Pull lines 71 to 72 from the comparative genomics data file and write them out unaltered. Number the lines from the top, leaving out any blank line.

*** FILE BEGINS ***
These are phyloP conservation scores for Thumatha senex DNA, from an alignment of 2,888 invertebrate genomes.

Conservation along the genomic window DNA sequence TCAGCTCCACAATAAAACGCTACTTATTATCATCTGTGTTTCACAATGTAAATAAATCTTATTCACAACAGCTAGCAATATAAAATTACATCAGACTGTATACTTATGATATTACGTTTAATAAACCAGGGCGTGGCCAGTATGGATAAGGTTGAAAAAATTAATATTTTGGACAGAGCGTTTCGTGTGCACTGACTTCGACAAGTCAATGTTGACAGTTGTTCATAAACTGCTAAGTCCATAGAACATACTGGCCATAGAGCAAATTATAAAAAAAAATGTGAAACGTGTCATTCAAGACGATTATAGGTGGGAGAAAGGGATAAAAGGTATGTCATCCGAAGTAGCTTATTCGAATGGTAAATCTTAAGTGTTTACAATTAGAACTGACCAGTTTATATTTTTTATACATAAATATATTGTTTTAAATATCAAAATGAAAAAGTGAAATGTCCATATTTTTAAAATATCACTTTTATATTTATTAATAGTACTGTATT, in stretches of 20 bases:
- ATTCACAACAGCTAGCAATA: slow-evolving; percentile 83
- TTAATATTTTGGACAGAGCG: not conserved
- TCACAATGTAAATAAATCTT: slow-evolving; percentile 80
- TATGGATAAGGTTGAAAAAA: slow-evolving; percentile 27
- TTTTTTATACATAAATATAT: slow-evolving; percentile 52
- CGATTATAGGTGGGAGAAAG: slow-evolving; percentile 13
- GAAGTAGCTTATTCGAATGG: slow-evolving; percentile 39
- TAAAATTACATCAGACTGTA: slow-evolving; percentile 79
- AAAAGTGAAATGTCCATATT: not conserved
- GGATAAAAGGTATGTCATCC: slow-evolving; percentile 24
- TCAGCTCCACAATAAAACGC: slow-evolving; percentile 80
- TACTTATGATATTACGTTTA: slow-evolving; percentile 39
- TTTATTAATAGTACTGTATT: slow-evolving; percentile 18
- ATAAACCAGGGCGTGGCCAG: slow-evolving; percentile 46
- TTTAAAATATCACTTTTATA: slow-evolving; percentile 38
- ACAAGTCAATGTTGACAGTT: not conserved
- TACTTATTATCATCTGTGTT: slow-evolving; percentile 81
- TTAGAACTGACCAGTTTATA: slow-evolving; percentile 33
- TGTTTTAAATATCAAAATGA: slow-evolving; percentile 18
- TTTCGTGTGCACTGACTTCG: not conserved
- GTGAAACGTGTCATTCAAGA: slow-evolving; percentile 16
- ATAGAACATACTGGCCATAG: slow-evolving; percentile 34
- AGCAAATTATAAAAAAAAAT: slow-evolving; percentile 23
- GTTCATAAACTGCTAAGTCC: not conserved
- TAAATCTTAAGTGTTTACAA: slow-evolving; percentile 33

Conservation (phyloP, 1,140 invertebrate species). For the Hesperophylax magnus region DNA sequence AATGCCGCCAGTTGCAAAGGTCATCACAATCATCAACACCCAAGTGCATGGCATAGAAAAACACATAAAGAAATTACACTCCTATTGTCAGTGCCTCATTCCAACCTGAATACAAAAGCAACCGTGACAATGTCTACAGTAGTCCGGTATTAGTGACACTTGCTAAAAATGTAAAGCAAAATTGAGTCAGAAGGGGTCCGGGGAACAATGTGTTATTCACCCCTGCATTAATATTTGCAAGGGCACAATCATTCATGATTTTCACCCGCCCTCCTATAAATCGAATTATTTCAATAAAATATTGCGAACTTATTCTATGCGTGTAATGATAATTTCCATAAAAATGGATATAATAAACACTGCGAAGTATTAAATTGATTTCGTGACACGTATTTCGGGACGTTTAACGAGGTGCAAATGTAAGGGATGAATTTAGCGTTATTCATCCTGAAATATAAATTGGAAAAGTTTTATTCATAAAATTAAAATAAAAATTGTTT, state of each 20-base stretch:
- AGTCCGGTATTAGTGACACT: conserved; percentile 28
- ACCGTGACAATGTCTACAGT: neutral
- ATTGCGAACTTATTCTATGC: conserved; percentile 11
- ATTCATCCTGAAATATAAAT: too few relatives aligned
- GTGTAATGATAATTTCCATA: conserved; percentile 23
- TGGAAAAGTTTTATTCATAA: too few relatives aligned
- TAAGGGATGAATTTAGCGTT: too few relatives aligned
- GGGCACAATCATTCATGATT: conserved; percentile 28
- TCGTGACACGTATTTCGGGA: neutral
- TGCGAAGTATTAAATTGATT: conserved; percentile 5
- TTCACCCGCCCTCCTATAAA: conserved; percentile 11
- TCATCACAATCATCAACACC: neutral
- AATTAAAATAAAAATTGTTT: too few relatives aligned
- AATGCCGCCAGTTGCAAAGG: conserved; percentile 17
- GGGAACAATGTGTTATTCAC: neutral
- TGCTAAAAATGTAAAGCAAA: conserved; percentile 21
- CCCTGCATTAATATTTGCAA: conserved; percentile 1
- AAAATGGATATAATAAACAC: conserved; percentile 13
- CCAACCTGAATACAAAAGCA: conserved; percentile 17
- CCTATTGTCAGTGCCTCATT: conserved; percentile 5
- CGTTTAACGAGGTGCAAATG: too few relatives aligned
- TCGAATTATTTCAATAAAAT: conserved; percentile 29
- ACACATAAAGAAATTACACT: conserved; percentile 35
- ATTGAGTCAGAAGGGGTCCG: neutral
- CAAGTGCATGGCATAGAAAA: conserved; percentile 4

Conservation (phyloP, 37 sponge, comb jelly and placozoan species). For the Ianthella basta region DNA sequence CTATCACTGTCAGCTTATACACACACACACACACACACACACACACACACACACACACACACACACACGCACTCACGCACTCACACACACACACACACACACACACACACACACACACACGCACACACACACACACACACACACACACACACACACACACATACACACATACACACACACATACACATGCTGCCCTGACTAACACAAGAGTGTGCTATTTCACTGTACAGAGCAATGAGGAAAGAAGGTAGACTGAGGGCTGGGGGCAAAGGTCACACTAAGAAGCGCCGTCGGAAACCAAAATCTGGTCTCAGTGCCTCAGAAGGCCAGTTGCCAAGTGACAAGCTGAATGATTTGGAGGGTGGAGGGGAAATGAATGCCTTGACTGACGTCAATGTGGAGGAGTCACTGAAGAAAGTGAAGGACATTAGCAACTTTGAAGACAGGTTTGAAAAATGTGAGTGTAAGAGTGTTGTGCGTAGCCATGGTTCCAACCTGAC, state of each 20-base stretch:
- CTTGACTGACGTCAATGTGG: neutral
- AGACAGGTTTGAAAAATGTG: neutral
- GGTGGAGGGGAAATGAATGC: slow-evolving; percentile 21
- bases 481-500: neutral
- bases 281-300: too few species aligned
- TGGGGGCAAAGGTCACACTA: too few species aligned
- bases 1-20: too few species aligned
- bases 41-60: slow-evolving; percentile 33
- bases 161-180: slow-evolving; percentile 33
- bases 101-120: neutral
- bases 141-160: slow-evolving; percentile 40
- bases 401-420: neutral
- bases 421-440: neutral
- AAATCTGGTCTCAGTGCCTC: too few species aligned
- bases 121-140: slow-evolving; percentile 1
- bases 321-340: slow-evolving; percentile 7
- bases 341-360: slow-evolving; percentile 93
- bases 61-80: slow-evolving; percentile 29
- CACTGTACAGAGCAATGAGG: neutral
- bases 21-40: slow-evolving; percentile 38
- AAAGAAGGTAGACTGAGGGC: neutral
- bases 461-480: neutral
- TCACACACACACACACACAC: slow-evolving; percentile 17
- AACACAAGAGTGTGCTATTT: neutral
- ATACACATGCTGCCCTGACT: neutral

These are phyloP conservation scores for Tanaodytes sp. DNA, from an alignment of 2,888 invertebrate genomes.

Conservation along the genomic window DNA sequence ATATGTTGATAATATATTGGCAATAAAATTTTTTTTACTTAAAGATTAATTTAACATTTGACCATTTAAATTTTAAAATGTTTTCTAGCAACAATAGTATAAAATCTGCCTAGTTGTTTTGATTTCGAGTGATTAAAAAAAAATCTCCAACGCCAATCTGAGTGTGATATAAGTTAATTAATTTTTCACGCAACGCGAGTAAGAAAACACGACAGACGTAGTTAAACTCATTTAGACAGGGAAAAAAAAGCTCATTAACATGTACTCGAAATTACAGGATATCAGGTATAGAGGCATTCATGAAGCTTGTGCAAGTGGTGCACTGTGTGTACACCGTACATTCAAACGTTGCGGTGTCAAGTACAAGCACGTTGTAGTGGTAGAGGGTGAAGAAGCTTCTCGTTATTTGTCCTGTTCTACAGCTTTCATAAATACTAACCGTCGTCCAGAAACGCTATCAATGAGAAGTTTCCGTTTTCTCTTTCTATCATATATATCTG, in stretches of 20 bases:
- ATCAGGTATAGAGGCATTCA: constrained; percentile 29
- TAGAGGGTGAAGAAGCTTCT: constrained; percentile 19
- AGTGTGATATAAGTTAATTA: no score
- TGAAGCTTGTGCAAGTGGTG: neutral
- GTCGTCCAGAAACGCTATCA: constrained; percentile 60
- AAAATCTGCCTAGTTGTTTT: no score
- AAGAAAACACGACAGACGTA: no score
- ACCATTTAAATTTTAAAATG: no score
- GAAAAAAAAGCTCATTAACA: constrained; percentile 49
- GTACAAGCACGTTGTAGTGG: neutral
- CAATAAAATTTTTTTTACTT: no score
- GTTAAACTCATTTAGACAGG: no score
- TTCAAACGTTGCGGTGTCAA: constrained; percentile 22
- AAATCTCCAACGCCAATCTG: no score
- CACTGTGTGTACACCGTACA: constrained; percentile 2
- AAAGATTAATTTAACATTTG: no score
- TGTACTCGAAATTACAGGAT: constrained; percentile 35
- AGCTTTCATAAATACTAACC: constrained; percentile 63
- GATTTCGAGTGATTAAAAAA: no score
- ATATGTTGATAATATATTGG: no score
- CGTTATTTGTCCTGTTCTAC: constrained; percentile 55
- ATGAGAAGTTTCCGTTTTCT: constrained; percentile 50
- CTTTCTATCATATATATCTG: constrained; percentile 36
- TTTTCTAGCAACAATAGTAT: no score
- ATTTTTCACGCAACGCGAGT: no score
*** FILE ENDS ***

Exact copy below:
- bases 341-360: slow-evolving; percentile 93
- bases 61-80: slow-evolving; percentile 29